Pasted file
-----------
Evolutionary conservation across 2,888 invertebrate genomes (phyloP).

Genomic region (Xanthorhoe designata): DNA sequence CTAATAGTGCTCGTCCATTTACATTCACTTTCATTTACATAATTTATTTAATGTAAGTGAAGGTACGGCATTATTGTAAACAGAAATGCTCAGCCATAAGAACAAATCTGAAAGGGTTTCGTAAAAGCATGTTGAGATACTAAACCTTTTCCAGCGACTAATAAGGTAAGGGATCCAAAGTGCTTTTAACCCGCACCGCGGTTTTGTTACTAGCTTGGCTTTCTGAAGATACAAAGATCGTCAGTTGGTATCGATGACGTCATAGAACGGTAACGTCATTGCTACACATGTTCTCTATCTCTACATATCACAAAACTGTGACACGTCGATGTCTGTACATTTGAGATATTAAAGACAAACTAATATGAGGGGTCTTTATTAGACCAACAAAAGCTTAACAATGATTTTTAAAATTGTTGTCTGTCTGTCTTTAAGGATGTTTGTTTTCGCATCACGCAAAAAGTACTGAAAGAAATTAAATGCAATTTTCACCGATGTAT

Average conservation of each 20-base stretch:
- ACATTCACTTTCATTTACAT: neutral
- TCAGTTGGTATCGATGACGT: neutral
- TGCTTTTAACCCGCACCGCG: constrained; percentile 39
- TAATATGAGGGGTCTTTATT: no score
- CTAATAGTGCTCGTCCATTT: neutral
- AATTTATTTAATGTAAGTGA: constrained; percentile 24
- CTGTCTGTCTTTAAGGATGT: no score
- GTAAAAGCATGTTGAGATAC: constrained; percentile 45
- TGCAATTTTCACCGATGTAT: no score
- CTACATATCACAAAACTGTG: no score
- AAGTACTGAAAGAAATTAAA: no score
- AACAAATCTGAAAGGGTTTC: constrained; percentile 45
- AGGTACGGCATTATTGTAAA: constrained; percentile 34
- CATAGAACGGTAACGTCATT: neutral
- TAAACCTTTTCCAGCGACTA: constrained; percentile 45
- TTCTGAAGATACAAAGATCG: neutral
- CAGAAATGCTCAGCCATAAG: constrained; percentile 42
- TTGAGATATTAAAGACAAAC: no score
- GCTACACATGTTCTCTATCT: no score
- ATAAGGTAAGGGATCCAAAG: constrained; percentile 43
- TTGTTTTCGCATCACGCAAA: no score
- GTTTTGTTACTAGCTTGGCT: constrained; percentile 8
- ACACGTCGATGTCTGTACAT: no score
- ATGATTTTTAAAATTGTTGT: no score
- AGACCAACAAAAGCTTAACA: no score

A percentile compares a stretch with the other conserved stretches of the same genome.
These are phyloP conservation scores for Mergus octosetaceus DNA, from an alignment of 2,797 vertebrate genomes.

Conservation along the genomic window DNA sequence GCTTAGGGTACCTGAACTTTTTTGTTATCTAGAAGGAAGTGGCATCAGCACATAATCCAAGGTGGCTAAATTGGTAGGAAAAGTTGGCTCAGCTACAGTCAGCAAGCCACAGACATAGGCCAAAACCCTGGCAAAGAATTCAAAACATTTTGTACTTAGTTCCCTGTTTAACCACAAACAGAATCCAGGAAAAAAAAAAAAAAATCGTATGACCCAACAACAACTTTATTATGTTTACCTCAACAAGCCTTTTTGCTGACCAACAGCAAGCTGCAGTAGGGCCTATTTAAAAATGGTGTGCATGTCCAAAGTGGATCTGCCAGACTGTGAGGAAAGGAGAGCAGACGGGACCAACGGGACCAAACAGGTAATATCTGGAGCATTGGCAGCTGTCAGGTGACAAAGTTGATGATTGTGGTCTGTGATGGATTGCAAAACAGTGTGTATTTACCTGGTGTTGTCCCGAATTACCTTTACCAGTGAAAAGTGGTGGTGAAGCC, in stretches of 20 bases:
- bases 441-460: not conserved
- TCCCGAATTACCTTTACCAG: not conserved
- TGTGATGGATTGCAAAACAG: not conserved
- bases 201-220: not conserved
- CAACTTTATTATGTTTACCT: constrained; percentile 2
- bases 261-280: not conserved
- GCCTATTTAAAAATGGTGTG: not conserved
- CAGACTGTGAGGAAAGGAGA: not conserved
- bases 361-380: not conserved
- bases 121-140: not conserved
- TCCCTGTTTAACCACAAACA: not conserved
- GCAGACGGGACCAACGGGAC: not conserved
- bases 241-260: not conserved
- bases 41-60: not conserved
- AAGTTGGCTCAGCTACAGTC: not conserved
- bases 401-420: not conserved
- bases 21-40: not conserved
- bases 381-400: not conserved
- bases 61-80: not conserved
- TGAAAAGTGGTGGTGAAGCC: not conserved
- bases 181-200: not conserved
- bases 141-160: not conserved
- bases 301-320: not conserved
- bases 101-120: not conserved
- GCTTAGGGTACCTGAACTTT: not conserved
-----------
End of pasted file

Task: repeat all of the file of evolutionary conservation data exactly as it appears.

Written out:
Evolutionary conservation across 2,888 invertebrate genomes (phyloP).

Genomic region (Xanthorhoe designata): DNA sequence CTAATAGTGCTCGTCCATTTACATTCACTTTCATTTACATAATTTATTTAATGTAAGTGAAGGTACGGCATTATTGTAAACAGAAATGCTCAGCCATAAGAACAAATCTGAAAGGGTTTCGTAAAAGCATGTTGAGATACTAAACCTTTTCCAGCGACTAATAAGGTAAGGGATCCAAAGTGCTTTTAACCCGCACCGCGGTTTTGTTACTAGCTTGGCTTTCTGAAGATACAAAGATCGTCAGTTGGTATCGATGACGTCATAGAACGGTAACGTCATTGCTACACATGTTCTCTATCTCTACATATCACAAAACTGTGACACGTCGATGTCTGTACATTTGAGATATTAAAGACAAACTAATATGAGGGGTCTTTATTAGACCAACAAAAGCTTAACAATGATTTTTAAAATTGTTGTCTGTCTGTCTTTAAGGATGTTTGTTTTCGCATCACGCAAAAAGTACTGAAAGAAATTAAATGCAATTTTCACCGATGTAT

Average conservation of each 20-base stretch:
- ACATTCACTTTCATTTACAT: neutral
- TCAGTTGGTATCGATGACGT: neutral
- TGCTTTTAACCCGCACCGCG: constrained; percentile 39
- TAATATGAGGGGTCTTTATT: no score
- CTAATAGTGCTCGTCCATTT: neutral
- AATTTATTTAATGTAAGTGA: constrained; percentile 24
- CTGTCTGTCTTTAAGGATGT: no score
- GTAAAAGCATGTTGAGATAC: constrained; percentile 45
- TGCAATTTTCACCGATGTAT: no score
- CTACATATCACAAAACTGTG: no score
- AAGTACTGAAAGAAATTAAA: no score
- AACAAATCTGAAAGGGTTTC: constrained; percentile 45
- AGGTACGGCATTATTGTAAA: constrained; percentile 34
- CATAGAACGGTAACGTCATT: neutral
- TAAACCTTTTCCAGCGACTA: constrained; percentile 45
- TTCTGAAGATACAAAGATCG: neutral
- CAGAAATGCTCAGCCATAAG: constrained; percentile 42
- TTGAGATATTAAAGACAAAC: no score
- GCTACACATGTTCTCTATCT: no score
- ATAAGGTAAGGGATCCAAAG: constrained; percentile 43
- TTGTTTTCGCATCACGCAAA: no score
- GTTTTGTTACTAGCTTGGCT: constrained; percentile 8
- ACACGTCGATGTCTGTACAT: no score
- ATGATTTTTAAAATTGTTGT: no score
- AGACCAACAAAAGCTTAACA: no score

A percentile compares a stretch with the other conserved stretches of the same genome.
These are phyloP conservation scores for Mergus octosetaceus DNA, from an alignment of 2,797 vertebrate genomes.

Conservation along the genomic window DNA sequence GCTTAGGGTACCTGAACTTTTTTGTTATCTAGAAGGAAGTGGCATCAGCACATAATCCAAGGTGGCTAAATTGGTAGGAAAAGTTGGCTCAGCTACAGTCAGCAAGCCACAGACATAGGCCAAAACCCTGGCAAAGAATTCAAAACATTTTGTACTTAGTTCCCTGTTTAACCACAAACAGAATCCAGGAAAAAAAAAAAAAAATCGTATGACCCAACAACAACTTTATTATGTTTACCTCAACAAGCCTTTTTGCTGACCAACAGCAAGCTGCAGTAGGGCCTATTTAAAAATGGTGTGCATGTCCAAAGTGGATCTGCCAGACTGTGAGGAAAGGAGAGCAGACGGGACCAACGGGACCAAACAGGTAATATCTGGAGCATTGGCAGCTGTCAGGTGACAAAGTTGATGATTGTGGTCTGTGATGGATTGCAAAACAGTGTGTATTTACCTGGTGTTGTCCCGAATTACCTTTACCAGTGAAAAGTGGTGGTGAAGCC, in stretches of 20 bases:
- bases 441-460: not conserved
- TCCCGAATTACCTTTACCAG: not conserved
- TGTGATGGATTGCAAAACAG: not conserved
- bases 201-220: not conserved
- CAACTTTATTATGTTTACCT: constrained; percentile 2
- bases 261-280: not conserved
- GCCTATTTAAAAATGGTGTG: not conserved
- CAGACTGTGAGGAAAGGAGA: not conserved
- bases 361-380: not conserved
- bases 121-140: not conserved
- TCCCTGTTTAACCACAAACA: not conserved
- GCAGACGGGACCAACGGGAC: not conserved
- bases 241-260: not conserved
- bases 41-60: not conserved
- AAGTTGGCTCAGCTACAGTC: not conserved
- bases 401-420: not conserved
- bases 21-40: not conserved
- bases 381-400: not conserved
- bases 61-80: not conserved
- TGAAAAGTGGTGGTGAAGCC: not conserved
- bases 181-200: not conserved
- bases 141-160: not conserved
- bases 301-320: not conserved
- bases 101-120: not conserved
- GCTTAGGGTACCTGAACTTT: not conserved